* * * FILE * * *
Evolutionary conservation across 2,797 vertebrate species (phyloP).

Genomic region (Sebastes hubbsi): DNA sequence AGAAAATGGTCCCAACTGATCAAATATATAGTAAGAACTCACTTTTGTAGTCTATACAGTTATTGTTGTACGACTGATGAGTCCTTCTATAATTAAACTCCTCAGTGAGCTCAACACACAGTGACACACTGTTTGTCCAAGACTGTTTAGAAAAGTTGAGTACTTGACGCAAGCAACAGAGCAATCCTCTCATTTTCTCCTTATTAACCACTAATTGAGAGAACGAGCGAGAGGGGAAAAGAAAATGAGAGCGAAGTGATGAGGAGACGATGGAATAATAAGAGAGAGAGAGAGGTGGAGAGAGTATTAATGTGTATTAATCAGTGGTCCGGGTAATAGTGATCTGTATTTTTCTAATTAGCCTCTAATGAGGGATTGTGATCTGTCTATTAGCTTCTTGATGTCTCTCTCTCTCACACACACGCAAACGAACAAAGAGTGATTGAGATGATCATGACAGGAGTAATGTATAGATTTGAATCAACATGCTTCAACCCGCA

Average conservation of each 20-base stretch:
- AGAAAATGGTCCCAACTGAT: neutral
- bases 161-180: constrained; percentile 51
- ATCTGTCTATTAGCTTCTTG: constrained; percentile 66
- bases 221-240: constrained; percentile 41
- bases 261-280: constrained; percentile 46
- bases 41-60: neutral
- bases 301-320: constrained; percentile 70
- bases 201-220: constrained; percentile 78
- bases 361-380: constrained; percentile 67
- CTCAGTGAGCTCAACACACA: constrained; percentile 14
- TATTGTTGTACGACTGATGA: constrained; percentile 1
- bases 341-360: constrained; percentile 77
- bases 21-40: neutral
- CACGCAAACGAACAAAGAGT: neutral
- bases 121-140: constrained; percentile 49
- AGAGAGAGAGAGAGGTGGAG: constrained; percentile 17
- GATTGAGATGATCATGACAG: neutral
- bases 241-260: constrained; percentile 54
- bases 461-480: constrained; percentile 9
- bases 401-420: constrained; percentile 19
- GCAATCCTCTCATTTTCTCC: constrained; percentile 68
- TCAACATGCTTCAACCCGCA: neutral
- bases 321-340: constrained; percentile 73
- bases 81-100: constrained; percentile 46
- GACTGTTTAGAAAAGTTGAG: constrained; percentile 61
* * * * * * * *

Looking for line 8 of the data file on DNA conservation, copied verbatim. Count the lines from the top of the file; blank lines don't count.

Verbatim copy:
- bases 261-280: constrained; percentile 46